WKU professor who created the Kentucky Mesonet to retire


Debra Murray

Stuart Foster, geography professor, director of the Kentucky Mesonet and state climatologist will retire on June 30.

The WKU professor who created Kentucky’s statewide network of weather-observation stations is stepping down at the end of the month, one of the 125 faculty and staff members who are leaving WKU on June 30.

Stuart Foster is a professor in the department of Earth, Environmental and Atmospheric Sciences, state climatologist, and the director of the Kentucky Mesonet. 

Foster has worked at WKU almost 33 years, and is now preparing for his retirement which will start on July 1. He started at WKU when he was 29 after finishing up his doctorate at Ohio State University, and working at Carnegie Mellon University. 

“The thing that stood out to me here was I remember being contacted by the department head and another member of the search committee, who at that time I had not met, so I was just talking to them on the phone,” Foster said. “They made a very positive impression on me because they were very friendly, they just sounded like one of my uncles.” 

When Foster came to WKU in 1988, he had no idea what a journey it would become. In 2000 the state climatologist, Glenn Connor, decided to retire. 

“I was interested in trying to find something new and different,” Foster said. “My background was very much focused on data analysis. I had taken courses in meteorology and climatology. As an undergraduate, I was very interested in those areas, but I thought here’s an opportunity to get to do something different to leverage some of my expertise and background. So I became the state climatologist.” 

The Kentucky Mesonet is one of the top in the nation, Foster said. The Mesonet helps people throughout the state by providing weather forecasters with more frequent and more localized information. There are 78 stations throughout Kentucky.

“For us, it has created opportunities to attract research dollars in such projects coming to the university so it’s just a valuable asset,” Foster said. “I think the thing that’s been the biggest motivation and what’s made it the easiest for me to commit my passion and time to is Mesonet.” 

In the 2021-22 university budget, the mesonet costs $750,000 funded by the state.

While building the Kentucky Mesonet, Foster traveled all over the state. Foster is originally from Ohio, but his family is from the Appalachia area. He said his origins helped him connect with people throughout the state.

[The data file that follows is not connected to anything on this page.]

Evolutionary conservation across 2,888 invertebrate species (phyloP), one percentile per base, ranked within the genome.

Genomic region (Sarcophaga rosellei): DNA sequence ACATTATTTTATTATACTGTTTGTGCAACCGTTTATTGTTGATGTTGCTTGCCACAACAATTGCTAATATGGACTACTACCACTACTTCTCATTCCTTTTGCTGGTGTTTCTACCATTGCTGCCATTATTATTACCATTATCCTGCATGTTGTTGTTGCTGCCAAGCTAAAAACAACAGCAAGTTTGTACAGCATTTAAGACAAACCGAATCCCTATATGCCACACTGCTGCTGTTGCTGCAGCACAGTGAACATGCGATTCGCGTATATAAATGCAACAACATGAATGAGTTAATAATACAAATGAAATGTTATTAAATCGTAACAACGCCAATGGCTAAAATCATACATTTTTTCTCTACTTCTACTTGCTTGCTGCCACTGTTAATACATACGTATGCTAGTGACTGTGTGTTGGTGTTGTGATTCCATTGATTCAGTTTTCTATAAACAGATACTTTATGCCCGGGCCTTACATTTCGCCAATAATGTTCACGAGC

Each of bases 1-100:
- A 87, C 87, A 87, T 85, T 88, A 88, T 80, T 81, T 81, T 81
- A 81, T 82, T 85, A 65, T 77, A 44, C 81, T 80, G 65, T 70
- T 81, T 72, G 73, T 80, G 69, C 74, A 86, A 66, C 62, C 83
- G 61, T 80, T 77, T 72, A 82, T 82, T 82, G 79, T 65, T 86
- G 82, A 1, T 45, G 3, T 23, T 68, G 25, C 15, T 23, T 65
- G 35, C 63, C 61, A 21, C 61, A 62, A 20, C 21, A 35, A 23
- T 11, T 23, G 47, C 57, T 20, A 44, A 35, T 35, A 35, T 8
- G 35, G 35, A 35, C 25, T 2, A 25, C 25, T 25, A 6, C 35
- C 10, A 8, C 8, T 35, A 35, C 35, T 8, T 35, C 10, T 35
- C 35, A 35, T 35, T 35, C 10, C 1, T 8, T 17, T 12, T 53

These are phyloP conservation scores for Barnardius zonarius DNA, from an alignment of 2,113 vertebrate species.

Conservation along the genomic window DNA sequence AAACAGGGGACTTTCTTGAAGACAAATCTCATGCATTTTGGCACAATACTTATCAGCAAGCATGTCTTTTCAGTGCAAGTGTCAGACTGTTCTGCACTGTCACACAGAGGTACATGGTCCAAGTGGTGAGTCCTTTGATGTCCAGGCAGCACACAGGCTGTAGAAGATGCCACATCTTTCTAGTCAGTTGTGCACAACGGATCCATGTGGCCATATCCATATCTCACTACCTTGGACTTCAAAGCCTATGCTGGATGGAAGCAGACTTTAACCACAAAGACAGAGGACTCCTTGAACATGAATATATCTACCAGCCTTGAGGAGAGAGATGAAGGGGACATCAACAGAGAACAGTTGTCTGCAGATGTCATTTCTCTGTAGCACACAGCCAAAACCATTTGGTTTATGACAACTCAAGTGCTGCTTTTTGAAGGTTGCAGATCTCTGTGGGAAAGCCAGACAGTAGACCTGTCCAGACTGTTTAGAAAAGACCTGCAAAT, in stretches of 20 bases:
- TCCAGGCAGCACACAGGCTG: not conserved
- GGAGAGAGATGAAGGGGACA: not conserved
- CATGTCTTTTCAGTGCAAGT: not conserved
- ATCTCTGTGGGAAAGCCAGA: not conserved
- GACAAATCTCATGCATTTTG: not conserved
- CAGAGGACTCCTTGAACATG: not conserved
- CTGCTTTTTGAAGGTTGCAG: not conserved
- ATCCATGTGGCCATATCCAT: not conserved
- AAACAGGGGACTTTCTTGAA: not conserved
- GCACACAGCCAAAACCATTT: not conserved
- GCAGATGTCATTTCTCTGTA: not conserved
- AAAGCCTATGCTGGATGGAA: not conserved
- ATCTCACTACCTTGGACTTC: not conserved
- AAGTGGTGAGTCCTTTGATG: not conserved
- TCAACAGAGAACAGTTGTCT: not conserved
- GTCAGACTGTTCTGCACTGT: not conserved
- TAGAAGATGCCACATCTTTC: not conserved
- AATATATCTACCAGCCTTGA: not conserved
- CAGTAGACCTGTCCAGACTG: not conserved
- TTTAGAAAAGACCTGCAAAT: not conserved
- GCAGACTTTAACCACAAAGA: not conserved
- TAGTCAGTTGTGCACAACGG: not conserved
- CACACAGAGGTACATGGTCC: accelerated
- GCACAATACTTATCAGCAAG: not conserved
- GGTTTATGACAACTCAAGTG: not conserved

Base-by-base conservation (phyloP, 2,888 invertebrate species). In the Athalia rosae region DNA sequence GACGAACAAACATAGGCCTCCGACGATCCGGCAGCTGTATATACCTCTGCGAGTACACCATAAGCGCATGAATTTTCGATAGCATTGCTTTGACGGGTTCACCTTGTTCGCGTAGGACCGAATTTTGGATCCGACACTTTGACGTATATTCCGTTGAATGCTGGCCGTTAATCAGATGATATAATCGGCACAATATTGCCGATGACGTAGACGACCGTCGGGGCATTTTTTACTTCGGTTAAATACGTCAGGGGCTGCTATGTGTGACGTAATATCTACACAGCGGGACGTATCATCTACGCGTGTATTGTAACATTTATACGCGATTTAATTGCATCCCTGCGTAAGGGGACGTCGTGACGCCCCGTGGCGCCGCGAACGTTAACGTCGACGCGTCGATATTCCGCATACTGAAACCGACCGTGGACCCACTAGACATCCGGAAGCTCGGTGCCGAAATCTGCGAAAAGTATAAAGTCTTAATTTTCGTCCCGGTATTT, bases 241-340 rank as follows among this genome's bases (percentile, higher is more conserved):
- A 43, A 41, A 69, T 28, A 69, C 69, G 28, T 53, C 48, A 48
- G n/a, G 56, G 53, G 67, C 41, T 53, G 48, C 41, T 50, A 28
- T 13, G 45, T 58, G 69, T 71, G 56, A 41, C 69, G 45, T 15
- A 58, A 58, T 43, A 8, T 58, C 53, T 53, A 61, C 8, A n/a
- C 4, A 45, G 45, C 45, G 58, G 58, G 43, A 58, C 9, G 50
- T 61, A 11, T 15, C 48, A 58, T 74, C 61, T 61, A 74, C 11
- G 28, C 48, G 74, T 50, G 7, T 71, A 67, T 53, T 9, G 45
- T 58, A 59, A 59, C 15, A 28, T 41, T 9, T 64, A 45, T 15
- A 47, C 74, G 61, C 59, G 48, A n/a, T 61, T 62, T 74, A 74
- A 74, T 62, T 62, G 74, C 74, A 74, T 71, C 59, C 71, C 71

“When I traveled to Western Kentucky, where there’s a lot more farmland, I felt comfortable meeting and talking to people there because I’d grown up in a farming community in Ohio,” Foster said. 

Fred Siewers is the department chair of Earth, Environmental and Atmospheric Sciences, and will also retire on June 30 after 23 years. 

“He’s been very attentive to the Climate Center, and promoting the Mesonet and also doing grant work to support those initiatives,” Siewers said. “He will be missed as he retires. I think that with the (WKU retirement incentive program), the opportunity there I think he decided that now would be a good time to move on.”

Siewers said he would approve Foster’s travel while he was building the Kentucky Mesonet.

“He’s the longest serving faculty member right now in the department,” Siewers said. “My working relationship as department chair has been to support him in every way that I can, or was able to. He’s a very fine individual, and a very pleasant person to work with.”

Foster is one of the longest serving faculty members in their department, Siewers said.

“He’s been with the department as the department has changed quite a bit,” Siewers said. “We are no longer the Department of Geography and Geology. The Department of Earth, Environmental and Atmospheric Sciences, and he has through all that change and has contributed in, in many ways.”

Stuart and his wife Joann met while in college at West Virginia University, and the couple moved to Bowling Green when he started at WKU. They have two children. 

“When we were looking for a house, I remember our real estate agent asking, ‘What are you looking for? I told her I said, ‘Well, my wife would like to live next door to the world and I’d like to be 100 miles from my nearest neighbor. But Bowling Green is a really nice size community and it’s a nice location” 

While Foster has many plans for his retirement, one of his plans is to say no more for 6 months or longer to see if he’ll get bored. 

“I think another one of my goals is to say no to people that asked me to do something for at least six months or a year to see whether I actually get bored and need to go back and do something else.” 

Foster plans to focus more on traveling and working on his photography. 

“I will enjoy having a little more time to get out and play,” Foster said. “I’ll try to play golf. I’m going to buy a camera and, instead of just using my cell phone camera and travel across the state, and take up photography a little bit more as a hobby, I used to have a camera before the digital days and, and do a little photography but I’m going to get a little more serious and again go back and visit some of these places I’ve been to.” 

At 62, Foster will be using his retirement to focus on his hobbies, and passions. He plans to continue being involved in the Kentucky Mesonet during retirement, 

“Now that I’m retired I’ll go from being a professional geographer to an amateur geographer, with my camera and traveling and kind of experiencing places in a different way than I have in the past so I’m looking forward to that,” Foster said. 

Debra Murray can be reached at [email protected] Follow her on Twitter @debramurrayy